Max Page, best known as the “Darth Vader Kid,” is lobbying Congress at just 12 years old.
Max starred in the beloved 2011 Volkswagen Super Bowl commercial in which he dressed as Darth Vader and tried to summon the power of the force to make objects work without touching them, like in the Star Wars movies.
Not all healthcare policy in Washington is messy and partisan; sometimes we just need to do what’s right. Every year, I meet with courageous families in Washington and Texas who introduce me to their children who suffer from complex medical conditions. These brave children require the care of multiple pediatric providers at multiple locations, sometimes out of state. All too often these families are forced to spend hours and hours navigating bureaucratic red tape, rather than focusing on caring for their loved one.
Medicaid, administered by individual states, plays a primary role in providing coverage for these children. For more than three years now, I have worked with children’s hospitals, primary and specialty care providers, state Medicaid directors, family advocates and our colleagues in the Senate to find common ground and improve the Medicaid program. As a result, Rep. Kathy Castor (D-Fla.) and I, along with Reps. Gene Green(D-Texas), Anna Eshoo (D-Calif.), Dave Reichert (R-Wash) and Jaime Herrera Beutler (R-Wash.) reintroduced the bipartisan Advancing Care for Exceptional Kids Act of 2017 (the ACE Kids Act).
Congressional Republicans’ plans to repeal and replace — or even just repeal — Obamacare may be on hold for now, but four Pennsylvania mothers of chronically ill and seriously disabled children said Tuesday they can’t afford to let up on their efforts to preserve the public program that pays for their children’s care.
As guests of the Pennsylvania Health Access Network (PHAN), a statewide health consumer advocacy group, the women spoke out about what cuts to Medicaid – a part of virtually all the GOP’s proposals – would do to working families like theirs. Although Medicaid is most often thought of as a health-care provider for the poor, it also funds care for people with severe conditions that would not be fully covered by private insurance.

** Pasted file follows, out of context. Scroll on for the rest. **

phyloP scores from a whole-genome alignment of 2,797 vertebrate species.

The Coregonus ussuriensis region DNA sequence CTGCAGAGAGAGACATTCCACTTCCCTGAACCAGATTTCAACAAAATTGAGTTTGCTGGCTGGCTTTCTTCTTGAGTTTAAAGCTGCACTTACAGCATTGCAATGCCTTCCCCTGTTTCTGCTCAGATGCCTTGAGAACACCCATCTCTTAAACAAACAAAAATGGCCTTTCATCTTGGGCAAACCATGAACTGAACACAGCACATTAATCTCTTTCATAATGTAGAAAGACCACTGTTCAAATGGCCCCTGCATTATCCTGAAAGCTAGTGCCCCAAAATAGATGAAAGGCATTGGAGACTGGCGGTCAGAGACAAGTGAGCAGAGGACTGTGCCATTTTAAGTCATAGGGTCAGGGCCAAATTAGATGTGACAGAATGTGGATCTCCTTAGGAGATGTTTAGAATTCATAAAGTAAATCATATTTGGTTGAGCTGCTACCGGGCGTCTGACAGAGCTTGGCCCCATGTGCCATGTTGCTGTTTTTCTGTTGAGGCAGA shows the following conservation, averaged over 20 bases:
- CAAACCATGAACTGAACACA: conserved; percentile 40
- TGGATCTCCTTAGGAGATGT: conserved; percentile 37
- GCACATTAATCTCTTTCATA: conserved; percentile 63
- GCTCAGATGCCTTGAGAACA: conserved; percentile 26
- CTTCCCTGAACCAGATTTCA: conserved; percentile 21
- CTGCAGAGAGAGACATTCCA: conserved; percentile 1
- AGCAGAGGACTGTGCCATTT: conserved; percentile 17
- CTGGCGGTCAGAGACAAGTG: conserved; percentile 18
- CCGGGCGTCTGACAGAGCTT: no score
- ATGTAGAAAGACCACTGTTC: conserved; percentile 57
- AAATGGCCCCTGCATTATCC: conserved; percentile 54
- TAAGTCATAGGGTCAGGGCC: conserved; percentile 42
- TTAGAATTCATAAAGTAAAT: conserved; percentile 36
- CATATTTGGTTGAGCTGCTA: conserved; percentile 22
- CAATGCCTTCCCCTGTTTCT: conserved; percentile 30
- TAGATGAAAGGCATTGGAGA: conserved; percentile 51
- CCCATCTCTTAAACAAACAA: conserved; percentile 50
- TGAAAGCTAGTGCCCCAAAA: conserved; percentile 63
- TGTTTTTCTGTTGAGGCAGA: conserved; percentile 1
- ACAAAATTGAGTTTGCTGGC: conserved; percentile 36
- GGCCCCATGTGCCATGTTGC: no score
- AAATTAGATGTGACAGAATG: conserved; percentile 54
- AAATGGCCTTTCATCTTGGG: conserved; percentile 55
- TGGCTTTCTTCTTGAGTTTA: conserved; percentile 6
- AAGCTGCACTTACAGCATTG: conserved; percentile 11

For Marlee Stefanelli, 39, of South Abington, Medicaid helps pay for 5-year-old son Matthew’s 24-hour blood-sugar monitoring device, which makes it possible for the boy to go to school. The special device monitors Matthew, who has Type 1 diabetes, and sets off an alarm that lets teachers know if his blood sugar levels become unstable.
One of the primary reasons the Senate Republicans' proposal to repeal and replace the Affordable Care Act failed to get enough votes is because of how it would have cut Medicaid spending. Children's hospitals are particularly concerned about the possibility of Medicaid cuts, and the impact on children.
Here & Now's Robin Young talks with Mark Wietecha, president and CEO of the Children's Hospital Association, about his concerns about Medicaid cuts and what kind of health care revisions he wants to see.
North Brunswick resident Khalil Pereira, 22, was in a car accident while driving home from college and suffered a severe traumatic brain injury. He was 18 years old at the time and in his first year of college.
He spent weeks in intensive care and another six months at Children’s Specialized Hospital’s acute inpatient rehabilitation facility in New Brunswick, learning to walk, talk, eat, breathe on his own, and regain control of his body. He relied on Medicaid to cover cranioplasty surgery, neurosurgeon visits, outpatient therapies, transportation and other care vital to his recovery.
The U.S Senate's plan to replace Obamacare would cut funding for Medicaid and other health insurance subsidies by more than $1 billion a year within five years. That has many lawmakers, doctors, hospitals and patients across Massachusetts in a state of alarm.
"Where in this bill is the protection for children," asks Dr. Jonathan Davis, the chief of newborn medicine at Tufts Medical Center, as he stands in the hospital's NICU among babies who weigh as little as 1 pound. Roughly 60 percent of babies in the Tufts NICU are covered by Medicaid.